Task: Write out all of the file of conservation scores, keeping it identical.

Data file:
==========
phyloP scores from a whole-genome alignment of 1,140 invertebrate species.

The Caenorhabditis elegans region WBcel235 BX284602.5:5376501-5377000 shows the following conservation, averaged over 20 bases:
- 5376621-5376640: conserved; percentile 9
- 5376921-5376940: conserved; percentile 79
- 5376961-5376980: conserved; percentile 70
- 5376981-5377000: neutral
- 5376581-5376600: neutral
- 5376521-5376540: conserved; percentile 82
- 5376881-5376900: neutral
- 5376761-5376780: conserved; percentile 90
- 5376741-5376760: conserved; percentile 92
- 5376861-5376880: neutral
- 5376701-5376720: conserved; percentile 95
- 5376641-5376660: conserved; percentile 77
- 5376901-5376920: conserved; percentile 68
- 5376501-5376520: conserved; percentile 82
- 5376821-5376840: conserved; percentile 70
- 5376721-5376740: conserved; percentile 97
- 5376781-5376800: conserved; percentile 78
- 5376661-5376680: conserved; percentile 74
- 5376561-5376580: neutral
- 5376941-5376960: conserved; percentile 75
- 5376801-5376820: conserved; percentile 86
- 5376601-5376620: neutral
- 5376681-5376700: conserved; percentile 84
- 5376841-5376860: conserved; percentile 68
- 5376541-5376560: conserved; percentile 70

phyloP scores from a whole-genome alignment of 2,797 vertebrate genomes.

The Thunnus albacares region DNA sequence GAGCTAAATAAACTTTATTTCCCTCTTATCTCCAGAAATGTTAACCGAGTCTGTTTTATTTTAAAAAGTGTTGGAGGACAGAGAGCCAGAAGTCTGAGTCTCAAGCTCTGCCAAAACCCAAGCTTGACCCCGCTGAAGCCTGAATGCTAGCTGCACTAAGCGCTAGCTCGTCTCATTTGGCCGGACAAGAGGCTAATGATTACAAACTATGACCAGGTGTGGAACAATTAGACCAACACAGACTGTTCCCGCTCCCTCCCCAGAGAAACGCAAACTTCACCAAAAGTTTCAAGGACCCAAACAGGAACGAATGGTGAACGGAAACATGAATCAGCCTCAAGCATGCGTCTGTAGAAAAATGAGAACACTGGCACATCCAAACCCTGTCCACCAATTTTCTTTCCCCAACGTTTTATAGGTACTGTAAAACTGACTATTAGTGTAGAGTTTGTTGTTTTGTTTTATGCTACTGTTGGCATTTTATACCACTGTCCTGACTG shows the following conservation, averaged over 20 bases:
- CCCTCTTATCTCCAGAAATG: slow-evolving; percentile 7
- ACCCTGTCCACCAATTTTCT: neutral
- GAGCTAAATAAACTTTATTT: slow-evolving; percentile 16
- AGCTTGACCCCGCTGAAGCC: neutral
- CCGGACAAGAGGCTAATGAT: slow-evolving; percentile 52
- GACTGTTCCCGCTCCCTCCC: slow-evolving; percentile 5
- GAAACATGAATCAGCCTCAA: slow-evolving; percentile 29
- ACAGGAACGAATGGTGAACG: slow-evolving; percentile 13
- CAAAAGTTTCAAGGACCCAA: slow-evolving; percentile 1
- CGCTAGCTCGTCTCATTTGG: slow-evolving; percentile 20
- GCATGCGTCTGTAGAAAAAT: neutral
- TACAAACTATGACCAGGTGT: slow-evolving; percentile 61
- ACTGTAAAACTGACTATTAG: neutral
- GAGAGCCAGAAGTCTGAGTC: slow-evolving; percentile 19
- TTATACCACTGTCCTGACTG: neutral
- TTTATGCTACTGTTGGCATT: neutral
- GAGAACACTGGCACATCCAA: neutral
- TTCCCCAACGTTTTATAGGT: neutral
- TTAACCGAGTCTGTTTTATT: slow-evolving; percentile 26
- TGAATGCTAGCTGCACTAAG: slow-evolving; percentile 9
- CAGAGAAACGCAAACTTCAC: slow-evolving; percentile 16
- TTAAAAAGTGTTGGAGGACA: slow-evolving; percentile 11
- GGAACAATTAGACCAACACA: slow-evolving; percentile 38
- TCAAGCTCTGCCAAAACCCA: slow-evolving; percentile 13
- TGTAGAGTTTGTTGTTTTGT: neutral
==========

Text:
phyloP scores from a whole-genome alignment of 1,140 invertebrate species.

The Caenorhabditis elegans region WBcel235 BX284602.5:5376501-5377000 shows the following conservation, averaged over 20 bases:
- 5376621-5376640: conserved; percentile 9
- 5376921-5376940: conserved; percentile 79
- 5376961-5376980: conserved; percentile 70
- 5376981-5377000: neutral
- 5376581-5376600: neutral
- 5376521-5376540: conserved; percentile 82
- 5376881-5376900: neutral
- 5376761-5376780: conserved; percentile 90
- 5376741-5376760: conserved; percentile 92
- 5376861-5376880: neutral
- 5376701-5376720: conserved; percentile 95
- 5376641-5376660: conserved; percentile 77
- 5376901-5376920: conserved; percentile 68
- 5376501-5376520: conserved; percentile 82
- 5376821-5376840: conserved; percentile 70
- 5376721-5376740: conserved; percentile 97
- 5376781-5376800: conserved; percentile 78
- 5376661-5376680: conserved; percentile 74
- 5376561-5376580: neutral
- 5376941-5376960: conserved; percentile 75
- 5376801-5376820: conserved; percentile 86
- 5376601-5376620: neutral
- 5376681-5376700: conserved; percentile 84
- 5376841-5376860: conserved; percentile 68
- 5376541-5376560: conserved; percentile 70

phyloP scores from a whole-genome alignment of 2,797 vertebrate genomes.

The Thunnus albacares region DNA sequence GAGCTAAATAAACTTTATTTCCCTCTTATCTCCAGAAATGTTAACCGAGTCTGTTTTATTTTAAAAAGTGTTGGAGGACAGAGAGCCAGAAGTCTGAGTCTCAAGCTCTGCCAAAACCCAAGCTTGACCCCGCTGAAGCCTGAATGCTAGCTGCACTAAGCGCTAGCTCGTCTCATTTGGCCGGACAAGAGGCTAATGATTACAAACTATGACCAGGTGTGGAACAATTAGACCAACACAGACTGTTCCCGCTCCCTCCCCAGAGAAACGCAAACTTCACCAAAAGTTTCAAGGACCCAAACAGGAACGAATGGTGAACGGAAACATGAATCAGCCTCAAGCATGCGTCTGTAGAAAAATGAGAACACTGGCACATCCAAACCCTGTCCACCAATTTTCTTTCCCCAACGTTTTATAGGTACTGTAAAACTGACTATTAGTGTAGAGTTTGTTGTTTTGTTTTATGCTACTGTTGGCATTTTATACCACTGTCCTGACTG shows the following conservation, averaged over 20 bases:
- CCCTCTTATCTCCAGAAATG: slow-evolving; percentile 7
- ACCCTGTCCACCAATTTTCT: neutral
- GAGCTAAATAAACTTTATTT: slow-evolving; percentile 16
- AGCTTGACCCCGCTGAAGCC: neutral
- CCGGACAAGAGGCTAATGAT: slow-evolving; percentile 52
- GACTGTTCCCGCTCCCTCCC: slow-evolving; percentile 5
- GAAACATGAATCAGCCTCAA: slow-evolving; percentile 29
- ACAGGAACGAATGGTGAACG: slow-evolving; percentile 13
- CAAAAGTTTCAAGGACCCAA: slow-evolving; percentile 1
- CGCTAGCTCGTCTCATTTGG: slow-evolving; percentile 20
- GCATGCGTCTGTAGAAAAAT: neutral
- TACAAACTATGACCAGGTGT: slow-evolving; percentile 61
- ACTGTAAAACTGACTATTAG: neutral
- GAGAGCCAGAAGTCTGAGTC: slow-evolving; percentile 19
- TTATACCACTGTCCTGACTG: neutral
- TTTATGCTACTGTTGGCATT: neutral
- GAGAACACTGGCACATCCAA: neutral
- TTCCCCAACGTTTTATAGGT: neutral
- TTAACCGAGTCTGTTTTATT: slow-evolving; percentile 26
- TGAATGCTAGCTGCACTAAG: slow-evolving; percentile 9
- CAGAGAAACGCAAACTTCAC: slow-evolving; percentile 16
- TTAAAAAGTGTTGGAGGACA: slow-evolving; percentile 11
- GGAACAATTAGACCAACACA: slow-evolving; percentile 38
- TCAAGCTCTGCCAAAACCCA: slow-evolving; percentile 13
- TGTAGAGTTTGTTGTTTTGT: neutral